Category Archives: Fostering Effective Relationships

The Impact of a Teacher

It has been hard watching the news and hearing about strike action and funding cuts to education in so many provinces around Canada.  Being a part of education, I am not only seeing educators go out of their way to do more for their students, but also continuously tweak and innovate their practice.  Of course, as in every profession, there are weak parts, but I have been lucky enough to travel around the country and see so many dedicated educators that go above and beyond what is expected of their profession.

This made me think of my own teachers and their impact on me.  There are so many different stories I could share that go way beyond one teacher.  Like my kindergarten teacher Mrs. Stock who was one of the most kind and caring people I have ever known, sending me messages 30 years later congratulating me on becoming a principal.

Or my grade 3 teacher Mrs. Penrose who sparked a love of drama and “being on stage” as an eight year old, that has never left me, who wrote on my report card, “You can achieve any dream you want if you put your mind to it”, and constantly pushed me throughout my entire time in elementary to love music and acting.

Or my grade five teacher Mrs. Sloan who had my class run a business at our school and taught us about “entrepreneurship” long before it became a “21st century competency” and was just the best teacher ever.  She even made lawn bowling seem amazing.

Or my grade eight teacher Mr. Hill, who is the principal of my former elementary school, who made a bet with me that his Seattle Supersonics would beat the Los Angeles Lakers in the playoffs one year, and had to wear a Lakers sweater I gave him in 30 degree celsius temperature for the entire day.

Or Mr. Bellamy in grade 10 who inspired us to create commercials in class that I can still remember to this day and wish YouTube had existed because I am sure ours would have got at least 100 hits.

Or the countless coaches that put in so much of their own time to help me explore my passions and teach me way beyond any game.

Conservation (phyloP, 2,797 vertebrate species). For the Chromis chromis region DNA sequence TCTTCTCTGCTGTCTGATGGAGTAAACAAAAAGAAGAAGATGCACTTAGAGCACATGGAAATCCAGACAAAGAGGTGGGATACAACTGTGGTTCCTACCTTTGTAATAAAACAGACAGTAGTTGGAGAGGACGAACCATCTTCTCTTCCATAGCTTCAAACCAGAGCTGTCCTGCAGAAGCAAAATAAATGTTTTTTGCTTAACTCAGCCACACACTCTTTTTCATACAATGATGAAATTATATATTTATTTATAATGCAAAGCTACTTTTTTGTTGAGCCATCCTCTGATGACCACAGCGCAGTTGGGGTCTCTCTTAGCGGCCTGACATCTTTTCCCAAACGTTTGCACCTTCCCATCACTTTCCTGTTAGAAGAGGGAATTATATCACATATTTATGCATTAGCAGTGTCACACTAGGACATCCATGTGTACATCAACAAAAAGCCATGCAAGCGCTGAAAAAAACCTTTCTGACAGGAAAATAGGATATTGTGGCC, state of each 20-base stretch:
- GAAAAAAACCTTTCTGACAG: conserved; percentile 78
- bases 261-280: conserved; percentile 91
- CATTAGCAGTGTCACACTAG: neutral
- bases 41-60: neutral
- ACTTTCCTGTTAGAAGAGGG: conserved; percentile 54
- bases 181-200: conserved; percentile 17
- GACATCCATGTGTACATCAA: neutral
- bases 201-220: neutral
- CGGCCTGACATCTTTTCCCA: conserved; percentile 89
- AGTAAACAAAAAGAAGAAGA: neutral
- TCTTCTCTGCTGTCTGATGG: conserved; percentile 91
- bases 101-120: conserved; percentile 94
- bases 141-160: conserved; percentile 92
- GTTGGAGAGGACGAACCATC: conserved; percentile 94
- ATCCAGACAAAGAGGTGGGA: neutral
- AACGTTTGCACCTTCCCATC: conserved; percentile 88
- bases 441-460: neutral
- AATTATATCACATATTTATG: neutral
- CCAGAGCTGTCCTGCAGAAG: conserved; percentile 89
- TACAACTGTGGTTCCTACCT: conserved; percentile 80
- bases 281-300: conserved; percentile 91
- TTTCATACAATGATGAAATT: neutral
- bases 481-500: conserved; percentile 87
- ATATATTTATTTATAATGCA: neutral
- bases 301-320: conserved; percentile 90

Or Mr. Steele, my high school principal, who didn’t judge me by the kid I was, but treated me like the person I could be, and believed in me even though I was huge brat for many years in high school.

Or the huge group of teachers that came to my father’s funeral to support my family even though I was the last of my family in school and it had almost been 20 years since that time.

I could go on and on about my teachers that made such an impact on me, and the current educators that I serve every day that make such a difference.  This is not meant to be a political statement at all, but more just showing gratitude to the many educators who have made such a difference in the lives of so many.  I have often said, “if we only teach the kids the curriculum, we have failed them.”  This is something that was not told, but has been shown to me by so many educators throughout my time in school.

Thank you.

(I encourage you to share your stories about your teachers to the #EDUin30 hashtag, as this week’s question asks for that.  My 30 second story is below.)

Drown or swim?

As always, it is an honour to work with schools and school boards to share my learning with them, and in return, learn from their ideas as well.  I always encourage push-back in my sessions because I want to create an atmosphere where we all get better, including myself.  The challenges are crucial to our development as learning organizations.